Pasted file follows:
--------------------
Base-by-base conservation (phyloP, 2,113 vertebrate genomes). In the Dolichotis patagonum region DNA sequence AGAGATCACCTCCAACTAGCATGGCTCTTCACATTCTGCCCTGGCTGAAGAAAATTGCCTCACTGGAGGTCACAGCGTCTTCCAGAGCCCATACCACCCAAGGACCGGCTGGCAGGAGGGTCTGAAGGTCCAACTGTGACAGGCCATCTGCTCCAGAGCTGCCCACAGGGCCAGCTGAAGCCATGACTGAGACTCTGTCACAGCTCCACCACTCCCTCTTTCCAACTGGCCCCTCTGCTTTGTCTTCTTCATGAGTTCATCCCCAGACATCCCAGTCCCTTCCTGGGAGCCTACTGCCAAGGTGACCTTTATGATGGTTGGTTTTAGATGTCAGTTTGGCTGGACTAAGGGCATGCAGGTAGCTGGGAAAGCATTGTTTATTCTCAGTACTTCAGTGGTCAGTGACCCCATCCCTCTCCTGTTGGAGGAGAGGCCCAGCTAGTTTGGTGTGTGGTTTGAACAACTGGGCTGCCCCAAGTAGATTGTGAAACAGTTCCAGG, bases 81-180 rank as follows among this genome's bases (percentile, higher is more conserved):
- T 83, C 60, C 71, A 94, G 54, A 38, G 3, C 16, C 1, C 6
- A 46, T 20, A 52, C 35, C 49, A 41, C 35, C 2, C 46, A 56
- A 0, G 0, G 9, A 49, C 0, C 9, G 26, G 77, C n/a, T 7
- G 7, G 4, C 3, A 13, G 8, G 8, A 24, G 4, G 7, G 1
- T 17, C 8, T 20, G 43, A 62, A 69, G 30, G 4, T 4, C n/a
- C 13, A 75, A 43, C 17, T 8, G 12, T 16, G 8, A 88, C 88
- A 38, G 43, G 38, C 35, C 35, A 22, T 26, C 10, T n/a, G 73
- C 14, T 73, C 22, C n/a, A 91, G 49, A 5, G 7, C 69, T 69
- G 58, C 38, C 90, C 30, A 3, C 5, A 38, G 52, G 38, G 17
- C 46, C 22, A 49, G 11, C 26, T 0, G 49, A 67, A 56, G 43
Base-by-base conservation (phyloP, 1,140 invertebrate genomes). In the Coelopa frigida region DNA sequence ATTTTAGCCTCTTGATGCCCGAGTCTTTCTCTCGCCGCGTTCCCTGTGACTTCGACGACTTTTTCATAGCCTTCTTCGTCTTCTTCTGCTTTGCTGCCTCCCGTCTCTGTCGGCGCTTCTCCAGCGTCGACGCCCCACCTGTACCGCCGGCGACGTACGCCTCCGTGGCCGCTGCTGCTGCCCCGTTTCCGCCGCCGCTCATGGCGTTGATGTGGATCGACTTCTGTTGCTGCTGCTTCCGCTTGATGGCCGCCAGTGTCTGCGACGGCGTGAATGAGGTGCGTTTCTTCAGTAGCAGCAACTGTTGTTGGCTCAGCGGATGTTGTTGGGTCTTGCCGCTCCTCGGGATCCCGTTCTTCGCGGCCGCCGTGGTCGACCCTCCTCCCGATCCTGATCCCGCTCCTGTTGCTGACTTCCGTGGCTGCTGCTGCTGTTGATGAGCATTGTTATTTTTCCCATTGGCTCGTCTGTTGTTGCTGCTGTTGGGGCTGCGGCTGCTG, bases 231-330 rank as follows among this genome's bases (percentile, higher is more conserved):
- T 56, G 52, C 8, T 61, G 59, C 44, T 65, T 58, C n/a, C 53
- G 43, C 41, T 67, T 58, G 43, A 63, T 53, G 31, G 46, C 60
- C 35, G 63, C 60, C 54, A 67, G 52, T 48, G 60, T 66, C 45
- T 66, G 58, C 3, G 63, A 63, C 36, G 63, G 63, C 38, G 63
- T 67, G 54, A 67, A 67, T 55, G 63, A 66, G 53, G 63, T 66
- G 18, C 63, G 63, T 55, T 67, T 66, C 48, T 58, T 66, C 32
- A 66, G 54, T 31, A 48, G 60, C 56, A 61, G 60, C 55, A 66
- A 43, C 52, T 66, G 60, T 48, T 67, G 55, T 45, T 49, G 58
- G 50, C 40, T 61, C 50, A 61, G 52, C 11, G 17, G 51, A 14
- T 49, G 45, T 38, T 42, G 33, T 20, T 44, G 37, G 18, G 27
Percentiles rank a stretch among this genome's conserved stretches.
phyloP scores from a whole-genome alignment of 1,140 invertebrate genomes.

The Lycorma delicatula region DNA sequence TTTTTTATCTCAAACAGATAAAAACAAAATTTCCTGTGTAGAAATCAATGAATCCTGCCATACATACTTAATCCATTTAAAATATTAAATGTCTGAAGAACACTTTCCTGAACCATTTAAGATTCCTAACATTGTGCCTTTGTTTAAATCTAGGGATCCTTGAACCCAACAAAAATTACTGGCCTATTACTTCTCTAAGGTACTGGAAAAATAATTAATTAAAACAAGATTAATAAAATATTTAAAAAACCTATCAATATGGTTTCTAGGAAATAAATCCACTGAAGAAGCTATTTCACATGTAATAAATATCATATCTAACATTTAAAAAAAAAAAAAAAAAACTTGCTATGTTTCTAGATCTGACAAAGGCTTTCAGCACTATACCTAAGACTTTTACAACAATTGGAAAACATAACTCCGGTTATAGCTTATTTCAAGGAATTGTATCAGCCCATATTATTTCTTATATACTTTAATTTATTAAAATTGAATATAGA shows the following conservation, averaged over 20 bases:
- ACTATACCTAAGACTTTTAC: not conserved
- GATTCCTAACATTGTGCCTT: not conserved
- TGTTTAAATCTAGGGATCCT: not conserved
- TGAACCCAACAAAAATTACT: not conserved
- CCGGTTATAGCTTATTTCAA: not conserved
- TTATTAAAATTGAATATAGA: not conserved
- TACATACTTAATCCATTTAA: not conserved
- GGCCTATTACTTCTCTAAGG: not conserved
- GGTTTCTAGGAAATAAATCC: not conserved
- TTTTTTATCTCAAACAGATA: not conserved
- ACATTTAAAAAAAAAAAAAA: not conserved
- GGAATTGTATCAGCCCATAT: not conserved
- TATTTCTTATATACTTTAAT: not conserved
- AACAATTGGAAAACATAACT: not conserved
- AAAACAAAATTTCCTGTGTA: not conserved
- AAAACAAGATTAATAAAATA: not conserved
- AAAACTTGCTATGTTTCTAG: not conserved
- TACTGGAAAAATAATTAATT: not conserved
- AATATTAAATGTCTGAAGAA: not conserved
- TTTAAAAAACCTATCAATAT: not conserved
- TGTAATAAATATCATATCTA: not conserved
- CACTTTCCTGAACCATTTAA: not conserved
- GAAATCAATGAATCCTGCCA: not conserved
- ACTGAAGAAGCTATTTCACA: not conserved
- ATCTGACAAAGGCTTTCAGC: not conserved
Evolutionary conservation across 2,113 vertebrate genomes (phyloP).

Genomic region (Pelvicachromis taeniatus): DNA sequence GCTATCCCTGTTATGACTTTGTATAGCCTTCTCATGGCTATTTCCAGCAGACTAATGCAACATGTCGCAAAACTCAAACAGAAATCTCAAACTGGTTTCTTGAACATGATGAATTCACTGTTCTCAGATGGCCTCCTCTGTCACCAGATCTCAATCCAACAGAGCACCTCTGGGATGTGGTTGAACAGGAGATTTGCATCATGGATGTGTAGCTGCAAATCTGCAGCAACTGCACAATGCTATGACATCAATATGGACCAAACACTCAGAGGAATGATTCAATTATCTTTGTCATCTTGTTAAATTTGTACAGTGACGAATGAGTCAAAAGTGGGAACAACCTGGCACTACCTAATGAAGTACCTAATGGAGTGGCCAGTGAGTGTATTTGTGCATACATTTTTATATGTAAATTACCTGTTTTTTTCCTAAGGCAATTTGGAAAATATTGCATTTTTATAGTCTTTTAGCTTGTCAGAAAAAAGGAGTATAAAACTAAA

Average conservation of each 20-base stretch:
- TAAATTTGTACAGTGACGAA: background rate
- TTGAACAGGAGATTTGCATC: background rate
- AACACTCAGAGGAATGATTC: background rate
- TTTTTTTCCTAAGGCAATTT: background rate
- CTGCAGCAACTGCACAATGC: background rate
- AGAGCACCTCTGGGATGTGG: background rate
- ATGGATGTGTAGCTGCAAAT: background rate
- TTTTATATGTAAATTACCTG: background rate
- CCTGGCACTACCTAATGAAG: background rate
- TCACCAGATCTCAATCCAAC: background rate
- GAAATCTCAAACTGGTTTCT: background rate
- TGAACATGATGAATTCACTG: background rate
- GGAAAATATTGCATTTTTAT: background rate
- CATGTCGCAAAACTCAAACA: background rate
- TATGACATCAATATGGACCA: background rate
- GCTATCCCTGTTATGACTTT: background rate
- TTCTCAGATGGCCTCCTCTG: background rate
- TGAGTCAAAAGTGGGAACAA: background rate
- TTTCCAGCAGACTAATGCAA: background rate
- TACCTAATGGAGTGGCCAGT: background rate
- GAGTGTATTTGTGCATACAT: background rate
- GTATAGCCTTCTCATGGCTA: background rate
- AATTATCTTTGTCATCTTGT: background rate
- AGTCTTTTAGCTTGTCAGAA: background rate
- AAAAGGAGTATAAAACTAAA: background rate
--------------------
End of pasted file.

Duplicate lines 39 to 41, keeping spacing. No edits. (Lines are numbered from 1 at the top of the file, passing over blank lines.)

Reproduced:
- AACAATTGGAAAACATAACT: not conserved
- AAAACAAAATTTCCTGTGTA: not conserved
- AAAACAAGATTAATAAAATA: not conserved